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Spray polyurethane foam (SPF) insulation is energy efficient and airtight. However, concerns over toxic emissions from SPF insulation, along with its combustibility, are growing. The Environmental Protection Agency (E.P.A) found that some people experience negative reactions to even a small exposure to SPF, including wheezing, coughing, shortness of breath, irritation of the eyes and lungs, fever, stuffy nose, sore throat, headaches, and joint pain.
Spray polyurethane foam is also prone to catching fire both during and after installation. Spray polyurethane foam is energy-efficient; still, issues due to the release of toxins from SPF, and its susceptibility to igniting, suggest the need for a healthier and safer alternative to SPF.
Chemical exposures from SPF may occur during and after the installation process. Spray polyurethane foam is made by combining and reacting two liquid chemicals to create a foam. The mixing of materials reacts quickly and expands to create a continuous barrier on walls, around corners, and on all contoured surfaces. However, the chemical reaction and curing of SPF can produce toxins: isocyanates, aldehydes, amine catalysts, and other volatile organic compounds (VOCs).
It is essential to the safety of the workers to limit exposure to the chemicals and wear appropriate personal protective equipment. Future occupants of the building should also stay away during the installation, job completion, and cleanup. According to the Environmental Protection Agency (E.P.A.), there are several ways the workers, and the building's occupants are exposed to harmful chemicals from SPF, for example:
Spray foam insulation is not just unhealthy, it is also a fire hazard and can ignite a flash fire when exposed to flames from trash fires, cutting torches, etc. Consequently, Section R316.4 of the 2015 International Residential Code (IRC) requires protecting the spray foam insulation against catching fire with a thermal or ignition barrier. A thermal barrier is 1/2-inch gypsum wallboard or a material that is equal in fire resistance to 1/2-inch gypsum wallboard.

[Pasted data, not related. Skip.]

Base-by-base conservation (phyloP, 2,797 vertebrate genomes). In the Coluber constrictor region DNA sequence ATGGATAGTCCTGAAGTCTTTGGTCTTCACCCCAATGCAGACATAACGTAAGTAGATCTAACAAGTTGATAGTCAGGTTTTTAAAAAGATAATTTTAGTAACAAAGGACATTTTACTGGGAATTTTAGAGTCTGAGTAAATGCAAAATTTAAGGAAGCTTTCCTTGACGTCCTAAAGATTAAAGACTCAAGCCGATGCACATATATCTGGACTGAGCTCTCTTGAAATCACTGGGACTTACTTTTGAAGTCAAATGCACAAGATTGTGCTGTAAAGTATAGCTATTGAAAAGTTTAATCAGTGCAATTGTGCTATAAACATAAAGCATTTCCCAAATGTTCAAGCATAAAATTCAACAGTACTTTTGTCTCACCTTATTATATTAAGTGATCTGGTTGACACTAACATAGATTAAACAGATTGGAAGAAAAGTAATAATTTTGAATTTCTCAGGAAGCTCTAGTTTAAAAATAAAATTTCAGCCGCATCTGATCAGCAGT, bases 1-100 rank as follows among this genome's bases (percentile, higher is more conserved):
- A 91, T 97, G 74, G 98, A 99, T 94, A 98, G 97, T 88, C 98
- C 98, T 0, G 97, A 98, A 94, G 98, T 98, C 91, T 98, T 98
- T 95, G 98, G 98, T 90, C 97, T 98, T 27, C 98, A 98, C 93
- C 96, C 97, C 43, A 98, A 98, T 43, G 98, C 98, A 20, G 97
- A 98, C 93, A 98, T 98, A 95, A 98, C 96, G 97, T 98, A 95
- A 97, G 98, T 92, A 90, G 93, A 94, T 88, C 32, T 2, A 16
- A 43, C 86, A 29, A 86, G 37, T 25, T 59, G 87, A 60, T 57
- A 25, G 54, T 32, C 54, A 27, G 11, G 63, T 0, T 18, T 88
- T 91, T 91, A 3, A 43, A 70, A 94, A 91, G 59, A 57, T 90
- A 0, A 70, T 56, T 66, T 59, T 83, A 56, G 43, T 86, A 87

An ignition barrier is less protective than a thermal barrier. Sections R316.5.3 and R316.5.4 of the 2015 IRC allows six permissible materials for an ignition barrier: 1.5-inch-thick mineral fiber insulation; 0.25-inch-thick wood structural panels; 0.375-inch particle board; 0.25-inch-thick hardboard; 0.375-inch-thick gypsum board; or corrosion-resistant steel having a base metal thickness of 0.016 inches.
Fires also can also occur during the application of spray foam insulation. Applying the SPF too thick or improper mixing of the chemicals at the application nozzle can cause fires. Fire hazards during and after the application of SPF suggest the need for a safer alternative to SPF.
Spray polyurethane foam can create an energy-efficient structure; however, because of SPF’s potential to emit toxic chemicals and its ease of flammability, an alternative insulation system is worth consideration. Bautex Insulated Block Wall System is a healthier and safer alternative to spray foam insulation. Bautex Blocks create a healthy, fire-resistant, energy-efficient, and durable buildings and homes.
In recent decades, SPF has become increasingly popular over fiberglass insulation, which is not airtight and may be susceptible to moisture accumulation. But, toxic emissions from SPF, along with its combustibility, bring its safety to question. For more information on healthier and safer alternatives to spray foam insulation, visit Bautex Wall System.